This study had the following specific aims:
The Braslet SDTO used multiple modes of ultrasound imaging and measurements, in combination with short-term application of Braslet-M occlusive cuffs and cardiopulmonary maneuvers using both Valsalva and Mueller techniques to demonstrate and to evaluate the degree of changes in the circulating volume on orbit. This was accomplished by performing echocardiographic examinations in multiple modes, including tissue Doppler mode and ultrasound measurements of jugular and lower extremity venous vasculature. Responses to Braslet-M device under nominal conditions and also during cardiopulmonary Mueller and Valsalva maneuvers were recorded and analyzed. Identical measurements were repeated without and with Braslet-M applied and a subset of data were collected during release of the occlusion device.
A directed cardiac examination was performed to acquire the four chamber view of the heart. The primary cardiac window used for volume and Doppler was the apical four-chamber; when this view did not yield satisfactory images, the subcostal four chamber window was used. The remote guidance team made real-time decisions on what view should be used based on the limitations from each subject‘s physiology. The window that yielded the best view of all four chambers of the heart was eventually chosen. The probe was remotely guided by voice commands to achieve the desired images. Examination completeness was evaluated initially by the ground-based Braslet team consisting of two expert sonographers by viewing the real-time downlinked ultrasound video stream.
Modified Valsalva and Mueller maneuvers were performed to initiate responses throughout the protocol. These maneuvers induced increased and decreased intrathoracic pressure, and initiated physiological changes as demonstrated by changes in the cross section areas of the veins, chamber sizes of the heart, and blood flow patterns. Respiratory maneuvers were performed using an ISS drinking straw to limit extreme pressures that might be caused by exerting against a closed glottis; this approach was taken as a safety measure. The straw effectively metered the air and allowed the crewmember to time the inhalation or expiration of air across the maneuver to roughly gauge the extent of the maneuver. Participants were asked to inhale or exhale through the straw for approximately 10 seconds, starting from a moderate lung volume. These respiratory maneuvers altered the cardiac loading in manner similar to changing posture in a gravity environment.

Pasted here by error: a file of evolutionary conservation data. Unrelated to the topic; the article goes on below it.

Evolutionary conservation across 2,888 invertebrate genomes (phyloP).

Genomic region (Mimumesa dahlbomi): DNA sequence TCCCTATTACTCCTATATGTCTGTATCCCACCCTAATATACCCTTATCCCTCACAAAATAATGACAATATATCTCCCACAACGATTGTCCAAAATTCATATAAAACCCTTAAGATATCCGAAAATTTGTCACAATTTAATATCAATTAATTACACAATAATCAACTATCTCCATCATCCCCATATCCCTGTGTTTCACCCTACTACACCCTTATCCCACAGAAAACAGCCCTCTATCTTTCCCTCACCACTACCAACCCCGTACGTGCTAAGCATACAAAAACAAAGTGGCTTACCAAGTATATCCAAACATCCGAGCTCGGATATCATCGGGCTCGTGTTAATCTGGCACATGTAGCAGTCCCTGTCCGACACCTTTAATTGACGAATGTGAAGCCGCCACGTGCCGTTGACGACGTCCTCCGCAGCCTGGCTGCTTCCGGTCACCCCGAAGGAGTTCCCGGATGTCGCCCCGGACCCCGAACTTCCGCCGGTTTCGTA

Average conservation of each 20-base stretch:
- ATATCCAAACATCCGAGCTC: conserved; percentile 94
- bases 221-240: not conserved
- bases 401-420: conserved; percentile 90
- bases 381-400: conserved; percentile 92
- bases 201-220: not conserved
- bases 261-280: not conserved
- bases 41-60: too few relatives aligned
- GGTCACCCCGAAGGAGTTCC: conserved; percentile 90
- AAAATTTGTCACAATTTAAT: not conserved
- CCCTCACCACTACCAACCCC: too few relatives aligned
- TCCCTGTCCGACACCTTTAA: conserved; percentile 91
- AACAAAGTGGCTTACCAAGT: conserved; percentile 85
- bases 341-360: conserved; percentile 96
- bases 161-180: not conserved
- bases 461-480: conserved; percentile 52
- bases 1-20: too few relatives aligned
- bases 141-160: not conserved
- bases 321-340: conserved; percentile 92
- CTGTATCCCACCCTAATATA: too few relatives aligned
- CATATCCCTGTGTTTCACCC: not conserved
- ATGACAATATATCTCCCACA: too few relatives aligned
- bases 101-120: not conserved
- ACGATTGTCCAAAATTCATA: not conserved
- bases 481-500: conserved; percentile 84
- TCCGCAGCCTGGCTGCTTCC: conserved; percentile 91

Findings conclude that the Braslet device acutely reduced the effective circulating volume by sequestering fluid in the lower extremities, as directly observed by vascular ultrasound and supported by the reduced preload indexes measured by echocardiography. Vascular ultrasound confirmed reduced distention of the jugular venous system and increased sensitivity of the jugular vein area to thoracic maneuvers. These findings combined with subjective comments from crewmembers, suggest that the relative cranial venous insufficiency caused by microgravity is partially alleviated by the Braslet device.
These respiratory maneuvers were shown to cause statistically significant hemodynamic effects. A statistically significant reduction in jugular venous (IJV) filling was also observed during Braslet application, which coupled with negative airway pressure to consistently collapse the IJV.
Remotely guided ultrasound provided an effective and objective means of measuring the physiological effects of the Braslet and produced data quality that was superior to previous investigations in space. Fourteen of eighty-one conditions (27 parameters measured at baseline, Valsalva, and Mueller maneuver) were significantly different when the Braslet-M cuff was applied. Seven of twenty-seven parameters were found to respond differently to respiratory maneuvers depending on the presence or absence of thigh compression. The Valsalva and Mueller maneuvers appeared to enhance the ability at the microgravity bedside to determine volume status.
|Mission||Launch/Start Date||Landing/End Date||Duration|
|Expedition 16||10/10/2007||04/19/2008||192 days|
|Expedition 18||10/12/2008||04/17/2009||187 days|
|Expedition 19||03/26/2009||10/11/2009||199 days|